This hike is a circular hike in the North of the English Lake District and to the west of Lake Bassenthwaite. The Lake District is a National Park and occupies most of the county of Cumbria. Formerly a combination of parts of the old counties of Cumberland, Westmoreland and Lancashire, it is also my home. I grew up amongst these mountains and you’d be hard pressed to name any I haven’t summited except in the far North East of the region. The English Lake District is a popular area for outdoor recreation including hiking, climbing, kayaking, sailing and many more. But it is also the home and birthplace of many other people and things of note including:
• The poets Wordsworth, Coleridge and Ruskin
• English rock climbing with the first ascent of Napes Needle by Walter Parry Hasket-Smith in 1866 marking the beginning of rock climbing
• Rheged, the national mountaineering exhibition at Penrith
• Sir Chris Bonnington
• Doug Scott
• The first nuclear power station in the UK at Sellafield
• Kendal Mint Cake, the instant energy boost as used on many Everest expeditions
• Alfred Wainwright, the late great creator of the seven guidebooks to the region
So as you wander amongst these peaks, feel the history and presence of those who have gone before you. Take your time to look around you beyond the summits, see the industrial archaelogy, the wildlife, the people.
The area covered by this hike occupies the CP’s (civil parish) of Wythop and Lorton to the North of Keswick and West of Lake Bassenthwaite. There is no grand summit or towering peak that this circular hike can be named after so I have decided to give it the title of Bassenthwaite West for obvious geographic and positional reasons. There are six fells (hills or small peaks) that can be joined either with obvious tracks or across vast open spaces frequented only by sheep! Assuming your base is the village of Braithwaite to the west of Keswick take the minor road to Thornthwaite which runs parallel to the main A591 heading north. A mile through Thornthwaite village you will reach the Swan Hotel on your right. Park up on the left and begin your hike through the forest. In sequence you are heading for Barf, Lords Seat, Broom Fell, Graystones, Ling Fell and Sale Fell.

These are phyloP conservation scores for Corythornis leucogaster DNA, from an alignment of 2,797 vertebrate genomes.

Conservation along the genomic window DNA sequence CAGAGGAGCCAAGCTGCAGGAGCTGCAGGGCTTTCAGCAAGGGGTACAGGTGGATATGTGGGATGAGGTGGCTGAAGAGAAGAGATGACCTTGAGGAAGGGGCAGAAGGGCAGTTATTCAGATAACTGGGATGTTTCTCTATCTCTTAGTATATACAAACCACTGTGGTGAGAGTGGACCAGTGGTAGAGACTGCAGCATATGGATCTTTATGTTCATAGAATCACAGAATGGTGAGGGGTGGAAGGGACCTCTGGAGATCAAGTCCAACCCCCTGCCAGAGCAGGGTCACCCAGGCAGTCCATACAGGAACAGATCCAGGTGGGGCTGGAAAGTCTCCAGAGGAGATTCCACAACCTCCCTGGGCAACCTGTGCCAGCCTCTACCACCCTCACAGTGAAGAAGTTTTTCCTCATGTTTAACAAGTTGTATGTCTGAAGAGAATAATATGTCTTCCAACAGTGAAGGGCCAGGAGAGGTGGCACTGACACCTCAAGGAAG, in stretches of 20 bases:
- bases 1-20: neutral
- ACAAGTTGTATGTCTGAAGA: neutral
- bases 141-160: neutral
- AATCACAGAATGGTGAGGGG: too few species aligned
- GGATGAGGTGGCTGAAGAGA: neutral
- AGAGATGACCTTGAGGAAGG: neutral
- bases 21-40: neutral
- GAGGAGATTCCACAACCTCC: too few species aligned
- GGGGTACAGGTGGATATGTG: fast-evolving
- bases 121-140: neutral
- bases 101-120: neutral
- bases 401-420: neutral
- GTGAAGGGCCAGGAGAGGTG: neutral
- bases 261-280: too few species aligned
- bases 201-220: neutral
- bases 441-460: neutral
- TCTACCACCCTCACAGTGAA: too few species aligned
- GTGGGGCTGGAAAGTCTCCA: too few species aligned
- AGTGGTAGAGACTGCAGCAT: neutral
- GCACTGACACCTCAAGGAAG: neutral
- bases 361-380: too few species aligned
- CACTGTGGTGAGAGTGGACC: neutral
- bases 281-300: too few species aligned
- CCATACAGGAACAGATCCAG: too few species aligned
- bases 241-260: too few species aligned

Whether you are travelling from the North or South of the country the best way to the area is to take the M6 to Junction 40 at Penrith. Now take the A66 heading west. From here it’s 17 miles to Keswick.
When To Climb
All year round
Camping would not be necessary across this hike though some may want to consider an overnight wild-camp as part of the overall experience. Water sources are scarce though so you would need to carry a supply for your evening cook. In Braithwaite there is a good campsite, Scotgate, Tel. 01768 778343
This hike can be completed at any time of the year. It’s on the extreme northern edge of the Lake District and not much frequented by regular hikers. So, it’s one of those extremely rare places in the area where solitude is virtually guaranteed. My own preference is to make this trip in winter when the only tracks you are likely to see are your own, the sheep, an occasional deer and a variety of birds. The main “condition” to cope with is the weather, and if you think that British weather is generally unpredictable then the unpredictable scale isn’t big enough to accommodate the Lake District. As a “visitor” the first thing you need to understand it that there are at least three mini zones of weather within the area. First, to the extreme west is the Irish Sea and the coastal zone leading up towards the western and central fells. Second, the central fells from Borrowdale to the eastern side of Helvellyn, and lastly the far east beyond the Helvellyn range. Each of these can also be divided into north and south, but it’s the west-east line that seems to have the greatest variation in weather. So, it can be sunny in the west, raining in the centre, and merely cloudy in the east. I’m sure that true meteorologists will be having a fit at my divisions and generalisations, but I think you are getting the picture. The upshot of this is that the weather can change very rapidly, mostly from the west except under the winter conditions when we frequently have fronts from the Arctic descending on us. Always check the forecast before you set off:
Lakes weatherline tel: 01768 775757 here
Try to learn something about cloud formations, especially how to spot lenticular formations and what they might mean for the rest of the day. The two photos appended to this section show how the weather has changed on Grisedale Pike within about 7 hours but it had been heralded by some lenticular formations to the west which my camera wasn’t good enough to distinguish in the pale watery sky.